The One Hundred and One Days of the Dinar Convertibility between the Two World Wars

  • Dragana Gnjatović
Keywords: Yugoslavia, Great Depression, Dinar convertibility, Bank of International Settlement, gold-currency standard, reparations, German reparations, dinar

Abstract

In June 1931, during the Great Depression and at the most unfavourable time for monetary reforms, the Yugoslav government declared the convertibility of the Dinar. In the paper, the author analyses political and economic reasons for this decision, especially from the viewpoint of Yugoslavia s specific international financial situation. In the period between the two world wars, the payment of Allied war debts was bound with German reparations. For the purpose of processing such payments, the Bank of international Settlement (BIS) was founded in Basel in 1930. A basic requirement for a country, entitled to the reparations, to become a shareholder by paying the share capital, was the stabilization of its national currency. This BIS requirement was entirely compliant with the recommendation of the International Monetary and Financial Conference of Genoa in 1922, that countries should return to the gold exchange standard, using as a cover gold ingot reserves or a combination of gold and currency, instead of gold alone. With the declaration of the Dinar convertibility on 28 June 1931, Yugoslavia became entitled to the subscription of 4,000 shares of an initial bank fund in a total value of 10 million golden Swiss Francs.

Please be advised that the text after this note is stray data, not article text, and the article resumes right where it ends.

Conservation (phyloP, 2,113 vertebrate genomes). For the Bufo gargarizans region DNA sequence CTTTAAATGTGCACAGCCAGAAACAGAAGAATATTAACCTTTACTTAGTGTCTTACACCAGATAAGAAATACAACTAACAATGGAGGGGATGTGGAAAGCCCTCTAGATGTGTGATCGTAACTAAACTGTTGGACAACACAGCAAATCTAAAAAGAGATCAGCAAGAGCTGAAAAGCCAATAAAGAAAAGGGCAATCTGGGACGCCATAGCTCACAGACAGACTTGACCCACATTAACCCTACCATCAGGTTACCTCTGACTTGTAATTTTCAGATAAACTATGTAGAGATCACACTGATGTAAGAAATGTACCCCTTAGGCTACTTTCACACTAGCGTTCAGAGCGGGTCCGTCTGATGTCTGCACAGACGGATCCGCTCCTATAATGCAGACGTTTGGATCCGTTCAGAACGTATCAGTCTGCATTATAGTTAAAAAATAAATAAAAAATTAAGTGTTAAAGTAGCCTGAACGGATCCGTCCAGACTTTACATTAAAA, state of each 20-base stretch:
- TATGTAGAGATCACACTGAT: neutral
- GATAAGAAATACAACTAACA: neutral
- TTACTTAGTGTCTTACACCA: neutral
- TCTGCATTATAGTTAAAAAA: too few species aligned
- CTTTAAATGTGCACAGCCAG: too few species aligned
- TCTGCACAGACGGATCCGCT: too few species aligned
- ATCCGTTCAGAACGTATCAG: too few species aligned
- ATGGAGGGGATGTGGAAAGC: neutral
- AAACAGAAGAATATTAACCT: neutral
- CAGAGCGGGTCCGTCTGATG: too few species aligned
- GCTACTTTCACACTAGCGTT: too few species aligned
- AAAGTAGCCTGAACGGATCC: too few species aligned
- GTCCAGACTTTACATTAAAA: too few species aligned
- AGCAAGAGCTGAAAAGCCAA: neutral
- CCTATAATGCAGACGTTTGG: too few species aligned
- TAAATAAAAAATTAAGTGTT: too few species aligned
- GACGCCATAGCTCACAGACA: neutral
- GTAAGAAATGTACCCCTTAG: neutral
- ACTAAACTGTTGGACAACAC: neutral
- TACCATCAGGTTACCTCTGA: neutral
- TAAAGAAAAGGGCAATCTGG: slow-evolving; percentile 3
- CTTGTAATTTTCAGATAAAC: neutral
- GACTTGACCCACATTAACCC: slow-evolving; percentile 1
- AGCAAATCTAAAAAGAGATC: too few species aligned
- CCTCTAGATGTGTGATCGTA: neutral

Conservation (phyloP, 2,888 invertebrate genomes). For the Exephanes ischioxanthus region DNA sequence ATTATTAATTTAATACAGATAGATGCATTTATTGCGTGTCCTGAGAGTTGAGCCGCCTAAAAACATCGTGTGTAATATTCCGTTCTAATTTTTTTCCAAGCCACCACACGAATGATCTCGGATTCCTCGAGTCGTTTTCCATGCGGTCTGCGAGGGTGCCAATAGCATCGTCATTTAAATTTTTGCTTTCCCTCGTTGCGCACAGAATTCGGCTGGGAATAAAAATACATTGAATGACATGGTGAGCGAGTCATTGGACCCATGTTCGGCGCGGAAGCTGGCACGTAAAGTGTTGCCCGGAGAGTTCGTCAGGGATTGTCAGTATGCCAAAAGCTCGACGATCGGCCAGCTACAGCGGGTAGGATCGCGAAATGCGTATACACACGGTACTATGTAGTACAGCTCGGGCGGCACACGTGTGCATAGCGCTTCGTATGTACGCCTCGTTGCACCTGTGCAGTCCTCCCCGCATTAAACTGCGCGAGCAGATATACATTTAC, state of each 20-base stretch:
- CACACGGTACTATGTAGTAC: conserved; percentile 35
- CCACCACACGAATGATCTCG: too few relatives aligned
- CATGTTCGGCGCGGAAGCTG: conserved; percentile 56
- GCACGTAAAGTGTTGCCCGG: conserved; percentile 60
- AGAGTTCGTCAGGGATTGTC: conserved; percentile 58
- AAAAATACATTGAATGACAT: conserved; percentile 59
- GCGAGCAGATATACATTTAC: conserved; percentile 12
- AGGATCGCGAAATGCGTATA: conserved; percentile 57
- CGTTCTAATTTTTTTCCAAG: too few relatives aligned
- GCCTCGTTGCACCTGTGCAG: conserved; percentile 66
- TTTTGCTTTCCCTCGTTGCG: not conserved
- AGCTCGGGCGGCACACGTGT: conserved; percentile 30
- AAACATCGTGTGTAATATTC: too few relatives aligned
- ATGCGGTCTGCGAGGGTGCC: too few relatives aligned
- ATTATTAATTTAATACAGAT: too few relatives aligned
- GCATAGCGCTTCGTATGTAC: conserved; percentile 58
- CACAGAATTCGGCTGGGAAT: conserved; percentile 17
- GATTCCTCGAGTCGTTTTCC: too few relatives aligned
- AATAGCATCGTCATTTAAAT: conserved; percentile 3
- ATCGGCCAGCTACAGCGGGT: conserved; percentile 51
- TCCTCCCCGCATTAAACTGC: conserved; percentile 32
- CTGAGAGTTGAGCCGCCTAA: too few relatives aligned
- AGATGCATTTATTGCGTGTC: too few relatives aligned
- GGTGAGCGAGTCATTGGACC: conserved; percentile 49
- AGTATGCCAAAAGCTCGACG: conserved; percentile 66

Published
2006-01-01
Section
Articles